People who have one gene C282y and one gene S65C are known as “compound heterozygotes”. Our charity recognises that there is a spectrum of opinion within academic and clinical communities on the prevalence and effects of compound heterozygosity.

The charity’s position regarding Type 1 compound heterozygosity is long-standing : 

  • People who are compound heterozygous (ie C282y/S65C) can load iron .
  • People who are compound heterozygous who load iron tend to do so less rapidly than people with other variants of genetic haemochromatosis.
  • People who are compound heterozygous can develop symptoms commonly associated with “iron overload”.


Misdiagnosis of compound heterozygous as "just carriers"

We regularly see people who are compound heterozygous being mis-diagnosed as "just a carrier". At the time of the diagnosis, it is important to request the genetic test results and to have them interpreted correctly to avoid misdiagnosis. The specialist nursing team at Haemochromatosis UK is here to help to explain the results, if you get in touch.

A carrier is when an individual has inherited one single copy of the HFE mutation. If the result shows that the individual has inherited 2 different copies, then that person is not a carrier but has got type 1 Genetic Haemochromatosis. In this case, this individual is compound heterozygous.

Implications for people with this genetic variant

Iron is assessed through a simple blood test for serum ferritin and transferrin saturation. Too much iron is known as “iron overload”.

  • This genotype appears to be associated with a small increased chance of developing (usually mild) iron overload. However, this is often associated with other health problems factors such as obesity, metabolic dysfunction-associated steatotic liver disease (MASLD)(previously known as nonalcoholic fatty liver disease), excess alcohol consumption and end-stage cirrhosis.
  • The evidence shown that people affected with this genotype may develop mild to moderate liver (hepatic) iron overload.
  • If you have iron overload you should be referred to a hospital for treatment, depending on your specific circumstances. Treatment is a form of regular blood donation, known as venesection. Everyone is different – some people load iron rapidly and others less quickly. Your venesection schedule will be adjusted to your specific circumstances. However, typically people with iron overload are venesected every week or every fortnight for an initial period of weeks or months, to bring iron levels down to normal. Once iron levels approach normal levels, the venesections continue, but less often – usually every 3-12 months. The aim is to keep iron levels at normal levels.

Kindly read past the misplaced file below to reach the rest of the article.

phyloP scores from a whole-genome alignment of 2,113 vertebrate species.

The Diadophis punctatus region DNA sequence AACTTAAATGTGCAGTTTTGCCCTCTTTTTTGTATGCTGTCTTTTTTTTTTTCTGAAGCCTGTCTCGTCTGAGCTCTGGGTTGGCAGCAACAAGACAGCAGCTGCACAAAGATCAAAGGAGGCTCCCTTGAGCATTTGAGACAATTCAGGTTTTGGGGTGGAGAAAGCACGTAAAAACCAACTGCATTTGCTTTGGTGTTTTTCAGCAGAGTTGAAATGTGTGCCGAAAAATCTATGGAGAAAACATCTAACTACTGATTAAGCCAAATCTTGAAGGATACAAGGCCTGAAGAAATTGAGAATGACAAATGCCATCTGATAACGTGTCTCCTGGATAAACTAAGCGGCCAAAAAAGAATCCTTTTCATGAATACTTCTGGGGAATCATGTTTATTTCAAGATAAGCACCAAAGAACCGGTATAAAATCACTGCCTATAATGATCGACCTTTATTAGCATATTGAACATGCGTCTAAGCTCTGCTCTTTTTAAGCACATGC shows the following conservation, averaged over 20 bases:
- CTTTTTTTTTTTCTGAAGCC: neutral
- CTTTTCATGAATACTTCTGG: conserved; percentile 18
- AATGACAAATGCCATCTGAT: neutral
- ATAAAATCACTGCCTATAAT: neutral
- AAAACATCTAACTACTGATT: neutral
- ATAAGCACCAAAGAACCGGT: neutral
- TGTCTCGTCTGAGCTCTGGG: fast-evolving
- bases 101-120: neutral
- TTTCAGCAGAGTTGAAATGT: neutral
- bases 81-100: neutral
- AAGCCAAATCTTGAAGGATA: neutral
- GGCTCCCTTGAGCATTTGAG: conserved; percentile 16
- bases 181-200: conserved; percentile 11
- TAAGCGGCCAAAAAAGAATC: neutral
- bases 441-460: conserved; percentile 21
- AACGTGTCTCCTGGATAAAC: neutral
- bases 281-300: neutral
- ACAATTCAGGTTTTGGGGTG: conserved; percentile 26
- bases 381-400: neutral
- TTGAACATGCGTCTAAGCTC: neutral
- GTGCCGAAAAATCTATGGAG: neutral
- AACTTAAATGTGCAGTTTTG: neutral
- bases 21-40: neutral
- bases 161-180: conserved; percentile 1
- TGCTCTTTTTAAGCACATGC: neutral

• If following a genetic test, you presently have normal serum ferritin and transferrin saturation levels it is recommended that you have transferrin saturation and serum ferritin checks every three years. These tests can be organised by your General Practitioner or through Haemochromatosis UK.
  • At this time, you could become a blood donor, subject to the normal donor eligibility criteria. For more details of blood donation in your region, visit :
  • Women who have regular menstruation (with consequent regular blood loss) are less likely to develop iron overload, however once periods stop through contraceptive use or early menopause a gradual rise in iron may occur.

Family members 

  • If you have a confirmed genetic test for C282y/S65C, your first-degree relatives should also be tested. Family screening should include parents, siblings, partner and children 18 years and older.
  • Brothers and sisters of someone who is compound heterozygous have a 1 in 4 chance of being affected and should be offered genetic counselling.
  • There are no immediate implications for babies and younger children under 18 years of age. Their testing can be postponed until they can give informed consent in early adulthood.
  • All children will be carriers but are only at risk if their other parent is also affected or a carrier.